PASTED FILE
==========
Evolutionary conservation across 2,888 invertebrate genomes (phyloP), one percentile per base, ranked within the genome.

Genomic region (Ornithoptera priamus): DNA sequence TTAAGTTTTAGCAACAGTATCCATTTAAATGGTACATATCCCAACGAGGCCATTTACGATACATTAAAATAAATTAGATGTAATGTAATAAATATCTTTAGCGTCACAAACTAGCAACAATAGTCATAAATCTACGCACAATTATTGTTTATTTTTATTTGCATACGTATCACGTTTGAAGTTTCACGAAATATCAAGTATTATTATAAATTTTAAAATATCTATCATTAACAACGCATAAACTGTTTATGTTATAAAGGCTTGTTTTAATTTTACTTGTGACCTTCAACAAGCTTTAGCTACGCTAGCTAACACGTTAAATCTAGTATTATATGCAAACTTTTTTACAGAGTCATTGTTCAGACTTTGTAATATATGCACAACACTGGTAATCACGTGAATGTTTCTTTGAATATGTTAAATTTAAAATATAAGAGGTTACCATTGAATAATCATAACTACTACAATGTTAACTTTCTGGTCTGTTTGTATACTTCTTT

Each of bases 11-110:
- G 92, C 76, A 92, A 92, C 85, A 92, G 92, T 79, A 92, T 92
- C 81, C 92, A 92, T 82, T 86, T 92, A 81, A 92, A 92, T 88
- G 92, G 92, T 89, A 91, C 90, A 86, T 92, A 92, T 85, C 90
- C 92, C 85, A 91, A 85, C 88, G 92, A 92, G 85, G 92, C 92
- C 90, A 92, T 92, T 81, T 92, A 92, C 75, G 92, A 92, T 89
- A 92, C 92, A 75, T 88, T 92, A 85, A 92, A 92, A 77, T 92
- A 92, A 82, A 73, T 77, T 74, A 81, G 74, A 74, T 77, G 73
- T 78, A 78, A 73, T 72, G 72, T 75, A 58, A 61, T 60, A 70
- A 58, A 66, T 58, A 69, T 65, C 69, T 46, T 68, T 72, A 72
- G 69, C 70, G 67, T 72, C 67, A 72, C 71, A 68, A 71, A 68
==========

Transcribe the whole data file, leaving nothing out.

Evolutionary conservation across 2,888 invertebrate genomes (phyloP), one percentile per base, ranked within the genome.

Genomic region (Ornithoptera priamus): DNA sequence TTAAGTTTTAGCAACAGTATCCATTTAAATGGTACATATCCCAACGAGGCCATTTACGATACATTAAAATAAATTAGATGTAATGTAATAAATATCTTTAGCGTCACAAACTAGCAACAATAGTCATAAATCTACGCACAATTATTGTTTATTTTTATTTGCATACGTATCACGTTTGAAGTTTCACGAAATATCAAGTATTATTATAAATTTTAAAATATCTATCATTAACAACGCATAAACTGTTTATGTTATAAAGGCTTGTTTTAATTTTACTTGTGACCTTCAACAAGCTTTAGCTACGCTAGCTAACACGTTAAATCTAGTATTATATGCAAACTTTTTTACAGAGTCATTGTTCAGACTTTGTAATATATGCACAACACTGGTAATCACGTGAATGTTTCTTTGAATATGTTAAATTTAAAATATAAGAGGTTACCATTGAATAATCATAACTACTACAATGTTAACTTTCTGGTCTGTTTGTATACTTCTTT

Each of bases 11-110:
- G 92, C 76, A 92, A 92, C 85, A 92, G 92, T 79, A 92, T 92
- C 81, C 92, A 92, T 82, T 86, T 92, A 81, A 92, A 92, T 88
- G 92, G 92, T 89, A 91, C 90, A 86, T 92, A 92, T 85, C 90
- C 92, C 85, A 91, A 85, C 88, G 92, A 92, G 85, G 92, C 92
- C 90, A 92, T 92, T 81, T 92, A 92, C 75, G 92, A 92, T 89
- A 92, C 92, A 75, T 88, T 92, A 85, A 92, A 92, A 77, T 92
- A 92, A 82, A 73, T 77, T 74, A 81, G 74, A 74, T 77, G 73
- T 78, A 78, A 73, T 72, G 72, T 75, A 58, A 61, T 60, A 70
- A 58, A 66, T 58, A 69, T 65, C 69, T 46, T 68, T 72, A 72
- G 69, C 70, G 67, T 72, C 67, A 72, C 71, A 68, A 71, A 68